This paper presents cyber resilience as key strand of national security. It establishes the importance of critical national infrastructure protection and the growing vicarious nature of remote, well-planned, and well executed cyber attacks on critical infrastructures. Examples of well-known historical cyber attacks are presented, and the emergence of 'internet of things' as a cyber vulnerability issue yet to be tackled is explored. The paper identifies key steps being undertaken by those responsible for detecting, deterring, and disrupting cyber attacks on critical national infrastructure in the United Kingdom and the USA...
January 0: Journal of Business Continuity & Emergency Planning
V Gifford, B Niles, I Rivkin, C Koverola, J Polaha
INTRODUCTION: Telehealth allows behavioral health care and specialty services to be extended to rural residents. Telehealth is an important resource for the Alaskan healthcare system, which is tasked with providing services to culturally diverse populations living in remote areas. Training competent providers to deliver telehealth services is vital for the implementation of successful telehealth programs. Yet, the literature is lacking in the area of provider behavioral telehealth competency training...
2012: Rural and Remote Health
Sally V Hunter
The therapeutic bond is at the heart of effective therapy, yet few studies have examined therapists' experience of this bond. Using a qualitative study design, this exploratory study examines the experiences of couple and family therapists in relation to their perceptions of the satisfactions and risks involved in the therapeutic bond. The research was conducted using grounded theory methodology and eight in-depth interviews were conducted with therapists working in five counseling agencies in Sydney, Australia...
June 2012: Family Process
Carmen H Logie, Peter A Newman, Venkatesan Chakrapani, Murali Shunmugam
Marginalization and stigmatization heighten the vulnerability of sexual minorities to inequitable mental health outcomes. There is a dearth of information regarding stigma and mental health among men who have sex with men (MSM) in India. We adapted Meyer's minority stress model to explore associations between stigma and depression among MSM in South India. The study objective was to examine the influence of sexual stigma, gender non-conformity stigma (GNS) and HIV-related stigma (HIV-S) on depression among MSM in South India...
April 2012: Social Science & Medicine
Hasida Ben-Zur, Moshe Zeidner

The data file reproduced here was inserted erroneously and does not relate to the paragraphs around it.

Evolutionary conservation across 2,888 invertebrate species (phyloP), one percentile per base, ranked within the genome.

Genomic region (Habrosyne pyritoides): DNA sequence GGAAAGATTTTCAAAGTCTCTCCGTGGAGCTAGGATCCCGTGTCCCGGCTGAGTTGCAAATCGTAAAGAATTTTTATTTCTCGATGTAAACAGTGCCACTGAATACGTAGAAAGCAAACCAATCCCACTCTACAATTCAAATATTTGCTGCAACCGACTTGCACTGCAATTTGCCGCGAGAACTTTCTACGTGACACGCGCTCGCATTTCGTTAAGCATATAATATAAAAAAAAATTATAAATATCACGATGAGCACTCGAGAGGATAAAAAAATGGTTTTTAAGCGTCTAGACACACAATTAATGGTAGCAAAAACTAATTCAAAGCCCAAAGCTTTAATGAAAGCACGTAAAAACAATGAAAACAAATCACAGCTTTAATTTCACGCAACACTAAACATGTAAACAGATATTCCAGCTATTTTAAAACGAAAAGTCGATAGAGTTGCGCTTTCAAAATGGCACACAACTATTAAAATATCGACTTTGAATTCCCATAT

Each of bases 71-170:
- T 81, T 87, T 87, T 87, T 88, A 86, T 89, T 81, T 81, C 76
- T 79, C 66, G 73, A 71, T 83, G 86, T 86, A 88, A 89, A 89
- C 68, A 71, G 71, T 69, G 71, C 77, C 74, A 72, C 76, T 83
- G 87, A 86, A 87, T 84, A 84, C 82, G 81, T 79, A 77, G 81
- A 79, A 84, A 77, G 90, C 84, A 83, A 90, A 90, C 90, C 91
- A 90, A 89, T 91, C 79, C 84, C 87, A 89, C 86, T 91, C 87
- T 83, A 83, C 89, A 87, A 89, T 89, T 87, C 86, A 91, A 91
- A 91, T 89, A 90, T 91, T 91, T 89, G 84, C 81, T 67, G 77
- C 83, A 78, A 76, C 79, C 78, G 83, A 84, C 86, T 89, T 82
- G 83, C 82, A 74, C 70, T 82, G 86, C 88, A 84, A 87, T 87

The present research focuses on gender differences in resource loss, perceived threat, and negative affective reactions induced by experimental manipulation of vicarious stress. Israeli students (54.7% women) were randomly allocated to one of two conditions: (1) Threat Condition (n=98), in which participants were exposed to a video film depicting terror attacks and (2) Control Condition (n=30), in which participants viewed a video film depicting a series of non-emotive news broadcasts. Participants also completed measures of mastery, optimism, and self-esteem...
July 2012: Anxiety, Stress, and Coping
Susan M Meffert, Karen Musalo, Dale E McNiel, Renée L Binder
Applying for asylum in the United States can be a strenuous process for both applicants and immigration attorneys. Mental health professionals with expertise in asylum law and refugee trauma can make important contributions to such cases. Not only can mental health professionals provide diagnostic information that may support applicants' claims, but they can evaluate how culture and mental health symptoms relate to perceived deficits in credibility or delays in asylum application. They can define mental health treatment needs and estimate the possible effects of repatriation on mental health...
2010: Journal of the American Academy of Psychiatry and the Law
Clare O'Callaghan, Annette Baron, Philippa Barry, Beth Dun
PURPOSE: Music is important in most children's lives. To advance efficacious pediatric supportive care, it is necessary to understand young cancer patients' thoughts about music. Concern about inviting unwell children to express opinions has resulted in scant research examining their views. "Mosaic" research examines children's experiences through investigating multiple perspectives which inform a "co-constructed meaning." This study examines pediatric cancer patients' and their parents' perspectives about music and music therapy's role in the children's lives...
June 2011: Supportive Care in Cancer: Official Journal of the Multinational Association of Supportive Care in Cancer